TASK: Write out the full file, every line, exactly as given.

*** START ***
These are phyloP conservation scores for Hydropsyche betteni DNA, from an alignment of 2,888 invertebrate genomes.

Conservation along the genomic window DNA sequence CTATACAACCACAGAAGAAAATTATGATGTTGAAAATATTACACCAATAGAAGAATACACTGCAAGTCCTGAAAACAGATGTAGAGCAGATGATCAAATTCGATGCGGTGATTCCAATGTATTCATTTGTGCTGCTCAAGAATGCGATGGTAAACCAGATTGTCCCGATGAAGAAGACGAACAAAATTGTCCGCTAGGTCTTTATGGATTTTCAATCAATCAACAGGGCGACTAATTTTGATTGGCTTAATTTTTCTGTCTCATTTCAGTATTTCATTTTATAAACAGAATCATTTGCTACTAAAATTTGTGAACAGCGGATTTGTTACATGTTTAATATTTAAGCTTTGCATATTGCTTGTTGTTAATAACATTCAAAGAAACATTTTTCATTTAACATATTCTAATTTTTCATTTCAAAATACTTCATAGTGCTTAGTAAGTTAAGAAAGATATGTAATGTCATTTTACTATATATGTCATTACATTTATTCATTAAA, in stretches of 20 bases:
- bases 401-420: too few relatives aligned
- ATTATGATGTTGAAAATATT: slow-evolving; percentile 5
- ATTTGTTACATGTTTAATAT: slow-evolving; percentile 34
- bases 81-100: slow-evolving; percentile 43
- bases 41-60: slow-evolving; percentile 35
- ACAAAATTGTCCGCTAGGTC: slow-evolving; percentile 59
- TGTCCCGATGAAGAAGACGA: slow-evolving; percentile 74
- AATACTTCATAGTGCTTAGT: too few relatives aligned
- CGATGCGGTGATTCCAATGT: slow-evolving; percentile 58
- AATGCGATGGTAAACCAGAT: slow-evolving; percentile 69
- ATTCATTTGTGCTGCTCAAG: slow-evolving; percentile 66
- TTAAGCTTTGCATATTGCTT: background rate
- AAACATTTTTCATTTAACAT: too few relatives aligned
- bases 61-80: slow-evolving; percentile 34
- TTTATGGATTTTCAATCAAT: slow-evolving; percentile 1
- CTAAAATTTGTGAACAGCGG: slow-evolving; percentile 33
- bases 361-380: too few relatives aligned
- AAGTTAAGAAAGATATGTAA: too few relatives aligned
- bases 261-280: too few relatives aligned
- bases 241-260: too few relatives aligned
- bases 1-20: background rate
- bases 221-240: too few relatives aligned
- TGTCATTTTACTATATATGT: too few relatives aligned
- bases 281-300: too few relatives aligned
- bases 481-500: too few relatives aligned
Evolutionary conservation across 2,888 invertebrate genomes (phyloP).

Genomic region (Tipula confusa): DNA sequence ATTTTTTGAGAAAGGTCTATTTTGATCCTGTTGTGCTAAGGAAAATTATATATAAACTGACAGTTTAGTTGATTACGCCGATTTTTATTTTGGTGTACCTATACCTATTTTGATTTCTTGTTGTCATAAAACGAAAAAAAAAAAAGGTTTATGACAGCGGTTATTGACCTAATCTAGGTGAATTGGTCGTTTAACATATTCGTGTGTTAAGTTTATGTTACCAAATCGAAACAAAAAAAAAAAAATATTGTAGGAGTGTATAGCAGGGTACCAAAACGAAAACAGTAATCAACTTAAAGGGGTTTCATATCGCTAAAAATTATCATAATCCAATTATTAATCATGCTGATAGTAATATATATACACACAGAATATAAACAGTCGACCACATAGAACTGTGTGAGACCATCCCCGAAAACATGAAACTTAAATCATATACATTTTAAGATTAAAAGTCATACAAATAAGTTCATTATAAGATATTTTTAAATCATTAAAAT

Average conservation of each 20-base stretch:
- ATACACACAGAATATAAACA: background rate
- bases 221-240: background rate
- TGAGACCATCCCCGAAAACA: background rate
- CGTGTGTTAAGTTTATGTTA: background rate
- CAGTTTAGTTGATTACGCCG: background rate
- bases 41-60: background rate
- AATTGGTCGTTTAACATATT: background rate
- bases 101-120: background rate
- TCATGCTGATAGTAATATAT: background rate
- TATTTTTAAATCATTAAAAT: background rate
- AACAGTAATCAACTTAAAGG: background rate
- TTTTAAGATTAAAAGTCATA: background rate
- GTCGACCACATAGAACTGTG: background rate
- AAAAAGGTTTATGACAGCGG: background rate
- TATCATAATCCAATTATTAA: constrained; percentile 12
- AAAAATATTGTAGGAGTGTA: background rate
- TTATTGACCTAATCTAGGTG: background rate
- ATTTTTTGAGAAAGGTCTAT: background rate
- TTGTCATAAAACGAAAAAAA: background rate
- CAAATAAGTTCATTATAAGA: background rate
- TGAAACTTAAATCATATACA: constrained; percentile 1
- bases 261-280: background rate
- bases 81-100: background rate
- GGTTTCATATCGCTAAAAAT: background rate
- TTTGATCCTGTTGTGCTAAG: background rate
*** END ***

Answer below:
These are phyloP conservation scores for Hydropsyche betteni DNA, from an alignment of 2,888 invertebrate genomes.

Conservation along the genomic window DNA sequence CTATACAACCACAGAAGAAAATTATGATGTTGAAAATATTACACCAATAGAAGAATACACTGCAAGTCCTGAAAACAGATGTAGAGCAGATGATCAAATTCGATGCGGTGATTCCAATGTATTCATTTGTGCTGCTCAAGAATGCGATGGTAAACCAGATTGTCCCGATGAAGAAGACGAACAAAATTGTCCGCTAGGTCTTTATGGATTTTCAATCAATCAACAGGGCGACTAATTTTGATTGGCTTAATTTTTCTGTCTCATTTCAGTATTTCATTTTATAAACAGAATCATTTGCTACTAAAATTTGTGAACAGCGGATTTGTTACATGTTTAATATTTAAGCTTTGCATATTGCTTGTTGTTAATAACATTCAAAGAAACATTTTTCATTTAACATATTCTAATTTTTCATTTCAAAATACTTCATAGTGCTTAGTAAGTTAAGAAAGATATGTAATGTCATTTTACTATATATGTCATTACATTTATTCATTAAA, in stretches of 20 bases:
- bases 401-420: too few relatives aligned
- ATTATGATGTTGAAAATATT: slow-evolving; percentile 5
- ATTTGTTACATGTTTAATAT: slow-evolving; percentile 34
- bases 81-100: slow-evolving; percentile 43
- bases 41-60: slow-evolving; percentile 35
- ACAAAATTGTCCGCTAGGTC: slow-evolving; percentile 59
- TGTCCCGATGAAGAAGACGA: slow-evolving; percentile 74
- AATACTTCATAGTGCTTAGT: too few relatives aligned
- CGATGCGGTGATTCCAATGT: slow-evolving; percentile 58
- AATGCGATGGTAAACCAGAT: slow-evolving; percentile 69
- ATTCATTTGTGCTGCTCAAG: slow-evolving; percentile 66
- TTAAGCTTTGCATATTGCTT: background rate
- AAACATTTTTCATTTAACAT: too few relatives aligned
- bases 61-80: slow-evolving; percentile 34
- TTTATGGATTTTCAATCAAT: slow-evolving; percentile 1
- CTAAAATTTGTGAACAGCGG: slow-evolving; percentile 33
- bases 361-380: too few relatives aligned
- AAGTTAAGAAAGATATGTAA: too few relatives aligned
- bases 261-280: too few relatives aligned
- bases 241-260: too few relatives aligned
- bases 1-20: background rate
- bases 221-240: too few relatives aligned
- TGTCATTTTACTATATATGT: too few relatives aligned
- bases 281-300: too few relatives aligned
- bases 481-500: too few relatives aligned
Evolutionary conservation across 2,888 invertebrate genomes (phyloP).

Genomic region (Tipula confusa): DNA sequence ATTTTTTGAGAAAGGTCTATTTTGATCCTGTTGTGCTAAGGAAAATTATATATAAACTGACAGTTTAGTTGATTACGCCGATTTTTATTTTGGTGTACCTATACCTATTTTGATTTCTTGTTGTCATAAAACGAAAAAAAAAAAAGGTTTATGACAGCGGTTATTGACCTAATCTAGGTGAATTGGTCGTTTAACATATTCGTGTGTTAAGTTTATGTTACCAAATCGAAACAAAAAAAAAAAAATATTGTAGGAGTGTATAGCAGGGTACCAAAACGAAAACAGTAATCAACTTAAAGGGGTTTCATATCGCTAAAAATTATCATAATCCAATTATTAATCATGCTGATAGTAATATATATACACACAGAATATAAACAGTCGACCACATAGAACTGTGTGAGACCATCCCCGAAAACATGAAACTTAAATCATATACATTTTAAGATTAAAAGTCATACAAATAAGTTCATTATAAGATATTTTTAAATCATTAAAAT

Average conservation of each 20-base stretch:
- ATACACACAGAATATAAACA: background rate
- bases 221-240: background rate
- TGAGACCATCCCCGAAAACA: background rate
- CGTGTGTTAAGTTTATGTTA: background rate
- CAGTTTAGTTGATTACGCCG: background rate
- bases 41-60: background rate
- AATTGGTCGTTTAACATATT: background rate
- bases 101-120: background rate
- TCATGCTGATAGTAATATAT: background rate
- TATTTTTAAATCATTAAAAT: background rate
- AACAGTAATCAACTTAAAGG: background rate
- TTTTAAGATTAAAAGTCATA: background rate
- GTCGACCACATAGAACTGTG: background rate
- AAAAAGGTTTATGACAGCGG: background rate
- TATCATAATCCAATTATTAA: constrained; percentile 12
- AAAAATATTGTAGGAGTGTA: background rate
- TTATTGACCTAATCTAGGTG: background rate
- ATTTTTTGAGAAAGGTCTAT: background rate
- TTGTCATAAAACGAAAAAAA: background rate
- CAAATAAGTTCATTATAAGA: background rate
- TGAAACTTAAATCATATACA: constrained; percentile 1
- bases 261-280: background rate
- bases 81-100: background rate
- GGTTTCATATCGCTAAAAAT: background rate
- TTTGATCCTGTTGTGCTAAG: background rate